I was at Grand Prix Denver a few weeks ago, and GPs are a lot of fun for Judges. Not only do we get to travel, but we get to meet new people and see others we probably haven’t seen in weeks or months. There is usually a lot of Judges at an event like this, in our case there was at least 50 different Judges from all over the world who came together to make this event happen. There are a lot of interesting and fun things that happen when you get that many Judges together.
Besides the huge amount of EDH (and/or Commander) that is played and drafting that is done after the GP is finished, there is a opportunity for great discussions and ideas to be shared. We all had assigned tasks during the GP, but those tasks usually took up about 10-15 minutes of a 50 minute round. The rest of the time we would be patrolling the floor waiting for Judge calls. When you get that many Judges together, with that much down time, strange or tricky interactions usually become the topic of conversation.
There will be a question that floats around the hall for a few rounds, getting the opinion of how to resolve the situation from as many Judges as possible. In a perfect world, everyone would give the same response. We all are working off the same policy documents, right? Well, questions that had easy answers wouldn’t be very fun to talk about. This is one of the things that was discussed for a few rounds at GP Denver.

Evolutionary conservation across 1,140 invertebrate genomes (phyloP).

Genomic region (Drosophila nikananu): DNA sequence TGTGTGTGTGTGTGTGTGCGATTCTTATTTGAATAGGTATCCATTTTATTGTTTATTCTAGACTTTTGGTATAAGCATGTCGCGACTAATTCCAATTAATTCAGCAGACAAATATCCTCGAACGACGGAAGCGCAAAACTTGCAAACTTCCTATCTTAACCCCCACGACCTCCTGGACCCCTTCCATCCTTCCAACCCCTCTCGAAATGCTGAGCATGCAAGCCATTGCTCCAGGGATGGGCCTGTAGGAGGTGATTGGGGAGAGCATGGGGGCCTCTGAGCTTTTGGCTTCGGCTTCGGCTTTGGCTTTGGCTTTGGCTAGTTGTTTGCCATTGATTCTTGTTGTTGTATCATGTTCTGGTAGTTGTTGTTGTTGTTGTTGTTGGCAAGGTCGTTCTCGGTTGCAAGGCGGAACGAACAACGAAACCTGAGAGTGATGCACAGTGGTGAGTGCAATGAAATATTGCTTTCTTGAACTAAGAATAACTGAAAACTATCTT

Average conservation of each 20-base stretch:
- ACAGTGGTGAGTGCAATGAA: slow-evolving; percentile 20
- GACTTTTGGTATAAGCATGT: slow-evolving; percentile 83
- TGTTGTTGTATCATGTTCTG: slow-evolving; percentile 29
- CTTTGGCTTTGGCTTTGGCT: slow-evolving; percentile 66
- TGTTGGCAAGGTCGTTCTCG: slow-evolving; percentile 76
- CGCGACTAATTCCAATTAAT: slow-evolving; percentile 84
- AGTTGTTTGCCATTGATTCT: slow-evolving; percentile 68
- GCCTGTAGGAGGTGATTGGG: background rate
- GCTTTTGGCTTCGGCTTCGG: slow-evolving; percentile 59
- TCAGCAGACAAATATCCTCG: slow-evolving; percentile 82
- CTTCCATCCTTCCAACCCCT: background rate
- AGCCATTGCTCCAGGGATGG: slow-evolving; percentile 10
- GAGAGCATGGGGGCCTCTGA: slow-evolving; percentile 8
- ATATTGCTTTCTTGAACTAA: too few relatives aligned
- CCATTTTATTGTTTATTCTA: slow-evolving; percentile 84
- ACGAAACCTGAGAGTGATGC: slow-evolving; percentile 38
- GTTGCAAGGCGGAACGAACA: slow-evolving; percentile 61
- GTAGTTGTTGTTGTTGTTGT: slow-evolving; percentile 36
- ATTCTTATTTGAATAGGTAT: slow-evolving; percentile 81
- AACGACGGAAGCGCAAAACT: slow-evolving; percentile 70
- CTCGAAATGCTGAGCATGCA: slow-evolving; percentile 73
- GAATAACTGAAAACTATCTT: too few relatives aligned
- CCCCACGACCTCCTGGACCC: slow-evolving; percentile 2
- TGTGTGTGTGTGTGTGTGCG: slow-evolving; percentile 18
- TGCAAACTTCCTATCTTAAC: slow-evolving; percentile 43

“JUDGE! I have a question. I played Jace Beleren. I put him in play with a die set to 3 on him. I rolled it down to 2, and said ‘draw a card.’ I drew a card, and a second later, my opponent drew a card. What do we do?”
This seems pretty straightforward. The opponent of the Jace player obviously thinks that the +2 ability was used, and each player should draw a card. The Jace player could have been more clear about what he was saying. The ability he used does say “Target player draws a card,” but can we really think that he would target his opponent with this? Let’s break down what the resolution can potentially be.
There are three things that come to my mind right away. Each of those things has pros and cons, but remember, finding the one that best fits the current policy is what is important. It might not feel right for whatever reason, but as Judges we need to be consistent and enforce the policy as written. If there is an issue, there are outlets that we can use to discuss it with those who write the policy to see things change.
Option 1: Jace player’s opponent gets a Game Loss for Drawing Extra Cards.
This seems pretty harsh to me. One Judge at the GP made the argument that “Jace is good enough on his own, he doesn’t need to be handing out Game Losses all by himself.” While I don’t disagree with that statement, it isn’t really a good argument against this ruling. What exactly needs to happen to issue this penalty?
“This infraction is committed when a player illegally puts one or more cards into their hand and, at the moment before they did so, no other Game Play Error or Player Communication Violation had been committed.”